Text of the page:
In the previous post we looked into creating AJAX-based progress indicator. But how do we supposed to tell the user if something goes wrong? Like a problem with backend connection, or database overload.

Here I will show you how to handle errors and display them easily in a fancy manner.


Simply put, you can’t use built-in Rails tools and redirect the user with flash message to some other page which would handle error messaging. We need to implement all this logic within a single page, without any redirects, because they spoil the AJAX fun.

So we would need:

  • div container, hidden by default, which will be our placeholder for all error messages

  • JQuery to show/hide this container and to change its error message to an actual one

  • Some kind of timer which would help us to gracefully handle request timeouts


We take as an example the same Rails application, as in the previous post.


  • User clicks on a checkbox

  • Progress indicator is displayed

  • Some error raises

  • Progress indicator disappears

  • Modal window with error message and close button appears

  • User reads error message and closes the window

Step I - HTML & CSS

I don’t know about you, but I’m definitely not in the mood to reinvent the wheel. To display our fancy error message we would use Twitter Bootstrap along with a useful plugin.

First, we add Twitter Bootstrap gem into our Gemfile:

gem 'bootstrap-sass'

And then install it:

$ bundle install

Now we need to install Modal Window Bootstrap plugin. So we download it and put into vendor/assets/javascripts/ folder.

Then we include it in our code, using app/assets/javascripts/application.js file. Please note that //= symbols here are not the comments:

// This is a manifest file that'll be compiled into application.js, which will include all the files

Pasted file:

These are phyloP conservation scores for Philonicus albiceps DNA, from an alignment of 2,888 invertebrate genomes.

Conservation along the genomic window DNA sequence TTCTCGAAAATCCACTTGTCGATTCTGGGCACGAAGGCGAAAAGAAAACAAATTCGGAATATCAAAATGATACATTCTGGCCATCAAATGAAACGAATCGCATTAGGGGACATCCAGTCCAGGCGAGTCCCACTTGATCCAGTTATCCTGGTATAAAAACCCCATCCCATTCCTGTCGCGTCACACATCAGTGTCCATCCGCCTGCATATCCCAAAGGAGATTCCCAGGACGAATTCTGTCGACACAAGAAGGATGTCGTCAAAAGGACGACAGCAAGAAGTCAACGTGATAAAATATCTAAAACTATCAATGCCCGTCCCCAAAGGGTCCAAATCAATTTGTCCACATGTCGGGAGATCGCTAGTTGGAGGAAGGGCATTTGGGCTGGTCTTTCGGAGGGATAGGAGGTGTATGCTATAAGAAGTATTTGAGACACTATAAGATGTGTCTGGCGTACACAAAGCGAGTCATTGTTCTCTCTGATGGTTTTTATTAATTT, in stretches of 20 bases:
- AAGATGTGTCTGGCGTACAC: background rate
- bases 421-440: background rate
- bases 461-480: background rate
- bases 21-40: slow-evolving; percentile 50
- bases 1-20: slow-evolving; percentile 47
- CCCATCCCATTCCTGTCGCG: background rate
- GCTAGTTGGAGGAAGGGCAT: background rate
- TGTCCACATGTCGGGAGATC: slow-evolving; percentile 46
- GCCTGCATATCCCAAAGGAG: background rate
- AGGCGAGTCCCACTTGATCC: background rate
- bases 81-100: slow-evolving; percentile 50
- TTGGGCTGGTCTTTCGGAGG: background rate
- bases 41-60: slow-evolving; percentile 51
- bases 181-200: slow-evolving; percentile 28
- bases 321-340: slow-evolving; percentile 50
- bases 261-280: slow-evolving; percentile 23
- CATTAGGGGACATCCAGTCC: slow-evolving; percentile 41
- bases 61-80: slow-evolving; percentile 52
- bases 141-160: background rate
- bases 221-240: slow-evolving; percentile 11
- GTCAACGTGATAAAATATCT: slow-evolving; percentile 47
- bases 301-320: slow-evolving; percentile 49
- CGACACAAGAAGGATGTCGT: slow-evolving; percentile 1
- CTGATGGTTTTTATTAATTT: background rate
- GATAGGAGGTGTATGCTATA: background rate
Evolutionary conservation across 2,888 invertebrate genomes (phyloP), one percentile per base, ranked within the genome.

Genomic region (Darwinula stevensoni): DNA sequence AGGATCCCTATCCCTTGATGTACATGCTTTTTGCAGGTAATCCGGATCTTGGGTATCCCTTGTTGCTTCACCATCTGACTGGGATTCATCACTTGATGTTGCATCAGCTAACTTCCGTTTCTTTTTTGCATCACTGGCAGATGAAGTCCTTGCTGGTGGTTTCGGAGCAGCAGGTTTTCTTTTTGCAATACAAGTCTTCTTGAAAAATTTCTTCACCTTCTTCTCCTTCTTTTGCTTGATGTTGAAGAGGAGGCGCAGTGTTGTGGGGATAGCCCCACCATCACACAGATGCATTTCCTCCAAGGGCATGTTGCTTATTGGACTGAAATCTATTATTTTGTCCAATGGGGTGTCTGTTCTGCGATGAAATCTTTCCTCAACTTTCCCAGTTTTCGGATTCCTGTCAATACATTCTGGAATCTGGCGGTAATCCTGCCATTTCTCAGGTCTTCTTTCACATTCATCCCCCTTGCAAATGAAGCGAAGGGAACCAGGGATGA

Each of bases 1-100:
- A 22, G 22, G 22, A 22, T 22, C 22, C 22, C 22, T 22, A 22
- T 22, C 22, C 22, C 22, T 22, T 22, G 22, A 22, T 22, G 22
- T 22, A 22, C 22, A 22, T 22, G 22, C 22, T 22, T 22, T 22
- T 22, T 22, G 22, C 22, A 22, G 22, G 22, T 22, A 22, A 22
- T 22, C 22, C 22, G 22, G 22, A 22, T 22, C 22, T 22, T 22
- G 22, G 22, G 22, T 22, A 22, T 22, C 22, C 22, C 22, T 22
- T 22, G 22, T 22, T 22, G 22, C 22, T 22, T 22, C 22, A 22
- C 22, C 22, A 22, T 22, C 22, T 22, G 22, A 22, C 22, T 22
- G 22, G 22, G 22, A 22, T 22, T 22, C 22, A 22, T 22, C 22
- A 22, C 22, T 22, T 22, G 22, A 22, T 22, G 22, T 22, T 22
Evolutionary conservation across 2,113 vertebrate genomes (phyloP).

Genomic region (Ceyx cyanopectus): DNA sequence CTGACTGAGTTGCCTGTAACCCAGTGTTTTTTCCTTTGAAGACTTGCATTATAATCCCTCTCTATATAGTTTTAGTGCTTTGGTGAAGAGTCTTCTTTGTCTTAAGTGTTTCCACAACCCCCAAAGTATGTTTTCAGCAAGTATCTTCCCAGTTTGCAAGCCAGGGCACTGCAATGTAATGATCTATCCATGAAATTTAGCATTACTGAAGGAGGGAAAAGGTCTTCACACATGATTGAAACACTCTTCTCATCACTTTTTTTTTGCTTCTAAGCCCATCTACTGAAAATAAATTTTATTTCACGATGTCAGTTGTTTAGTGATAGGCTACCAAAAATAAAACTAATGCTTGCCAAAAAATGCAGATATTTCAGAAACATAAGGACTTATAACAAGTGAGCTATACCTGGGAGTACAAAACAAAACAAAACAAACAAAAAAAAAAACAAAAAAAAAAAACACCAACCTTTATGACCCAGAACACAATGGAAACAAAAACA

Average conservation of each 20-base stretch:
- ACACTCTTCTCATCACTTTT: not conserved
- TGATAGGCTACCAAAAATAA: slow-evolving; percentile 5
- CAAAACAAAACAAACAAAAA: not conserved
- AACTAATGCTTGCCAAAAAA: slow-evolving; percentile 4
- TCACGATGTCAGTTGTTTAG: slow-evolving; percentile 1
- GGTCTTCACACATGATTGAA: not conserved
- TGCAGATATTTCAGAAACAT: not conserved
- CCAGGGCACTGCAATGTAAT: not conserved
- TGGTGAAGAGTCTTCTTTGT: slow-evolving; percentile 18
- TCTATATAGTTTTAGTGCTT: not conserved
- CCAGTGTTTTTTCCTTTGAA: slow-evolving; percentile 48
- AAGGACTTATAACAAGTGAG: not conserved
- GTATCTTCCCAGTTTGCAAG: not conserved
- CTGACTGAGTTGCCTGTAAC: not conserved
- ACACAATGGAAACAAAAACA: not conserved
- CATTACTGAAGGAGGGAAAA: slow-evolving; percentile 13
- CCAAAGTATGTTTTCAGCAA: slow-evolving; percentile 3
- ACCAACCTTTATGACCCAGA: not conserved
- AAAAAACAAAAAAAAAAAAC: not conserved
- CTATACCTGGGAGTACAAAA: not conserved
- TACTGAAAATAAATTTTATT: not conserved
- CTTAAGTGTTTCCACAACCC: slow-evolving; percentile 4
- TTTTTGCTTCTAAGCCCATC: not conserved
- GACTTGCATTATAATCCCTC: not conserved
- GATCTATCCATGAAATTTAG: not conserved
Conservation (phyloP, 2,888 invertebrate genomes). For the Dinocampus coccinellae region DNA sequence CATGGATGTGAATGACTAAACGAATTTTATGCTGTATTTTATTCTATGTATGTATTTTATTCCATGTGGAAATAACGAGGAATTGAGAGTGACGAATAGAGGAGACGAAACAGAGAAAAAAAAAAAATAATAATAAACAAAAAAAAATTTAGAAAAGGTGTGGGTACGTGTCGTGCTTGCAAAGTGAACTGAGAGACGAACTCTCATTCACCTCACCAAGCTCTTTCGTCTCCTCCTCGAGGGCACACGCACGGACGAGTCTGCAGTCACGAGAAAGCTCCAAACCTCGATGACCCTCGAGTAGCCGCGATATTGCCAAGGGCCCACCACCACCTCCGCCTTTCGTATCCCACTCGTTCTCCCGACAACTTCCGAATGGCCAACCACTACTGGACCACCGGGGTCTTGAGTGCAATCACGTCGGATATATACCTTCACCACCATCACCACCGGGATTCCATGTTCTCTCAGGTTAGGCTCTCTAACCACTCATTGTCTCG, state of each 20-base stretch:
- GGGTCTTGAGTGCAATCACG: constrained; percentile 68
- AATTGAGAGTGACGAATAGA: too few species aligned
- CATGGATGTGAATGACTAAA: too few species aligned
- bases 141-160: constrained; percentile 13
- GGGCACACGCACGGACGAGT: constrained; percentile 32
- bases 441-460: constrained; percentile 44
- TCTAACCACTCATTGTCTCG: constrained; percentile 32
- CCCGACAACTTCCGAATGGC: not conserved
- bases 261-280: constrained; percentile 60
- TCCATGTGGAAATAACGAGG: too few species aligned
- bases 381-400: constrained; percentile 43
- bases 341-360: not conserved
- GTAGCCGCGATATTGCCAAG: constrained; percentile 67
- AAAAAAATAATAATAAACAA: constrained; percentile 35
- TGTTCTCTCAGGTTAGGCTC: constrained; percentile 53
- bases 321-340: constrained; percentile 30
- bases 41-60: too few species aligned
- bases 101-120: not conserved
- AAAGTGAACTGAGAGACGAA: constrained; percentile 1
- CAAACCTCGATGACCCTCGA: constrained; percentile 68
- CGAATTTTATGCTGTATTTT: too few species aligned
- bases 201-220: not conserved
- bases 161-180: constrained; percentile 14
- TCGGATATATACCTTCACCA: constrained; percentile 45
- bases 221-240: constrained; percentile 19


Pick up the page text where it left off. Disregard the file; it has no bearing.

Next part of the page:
// listed below.


//= require bootstrap-modal
//= require_tree .

We can now move to our app/views/layouts/application.html.erb file and add the appropriate div placeholder there:

<!DOCTYPE html>


  <div class="modal fade" id="ajax-error">
    <div class="modal-header">
      <button class="close" data-dismiss="modal">&times;</button>
    <div class="modal-body">
  <div class="ajax-progress"></div>



Step II - JavaScript

Now we have our div placeholder in place together with the logic of showing, closing and making a window modal.

In order to show this model window, as well as display the actual error message, we need an intermediate JavaScript layer between our Users controller and our presentation layer.

To do this we employ app/views/shared/ajax-progress.js.erb file, which in the previous post was just a simple one-liner:


<% if !@ajax_error.nil? %>
  $(".modal-body > p").text("<%= @ajax_error %>")
<% end %>

Good. The only case left to be taken care of is a request timeout. To handle it properly, we create a timer in app/assets/javascripts/ajax-submit.js file:

// AJAX Form Submit
    function(event) {
      // Show Progress Indicator

      // Set Timeout Callback
      window.setTimeout(function() {
        if ($(".ajax-progress").is(":visible")) {
            // Show Error Window
            $(".modal-body > p").text("Request Timeout.");
      }, 20000);


// END

As you can see, we use 20-second timer and then display “Request Timeout.” error message.

Step III - Rails

The final piece that left is how to send the actual error message from Users Controller file app/controllers/users_controller.rb:

class UsersController < ApplicationController


  def update
    @user = User.find(params[:id])
    @user.attributes = params[:user]

    # Handle the error
    if ! => false)
      @ajax_error = @user.error.full_message

    respond_to do |format|
      format.html { redirect_to users_path }
      format.js { render 'shared/ajax-progress' }




Timeout Error

We’ve created a fancy AJAX-enabled error handling for our example application, using Rails, JQuery, and Twitter Bootstrap with a plugin.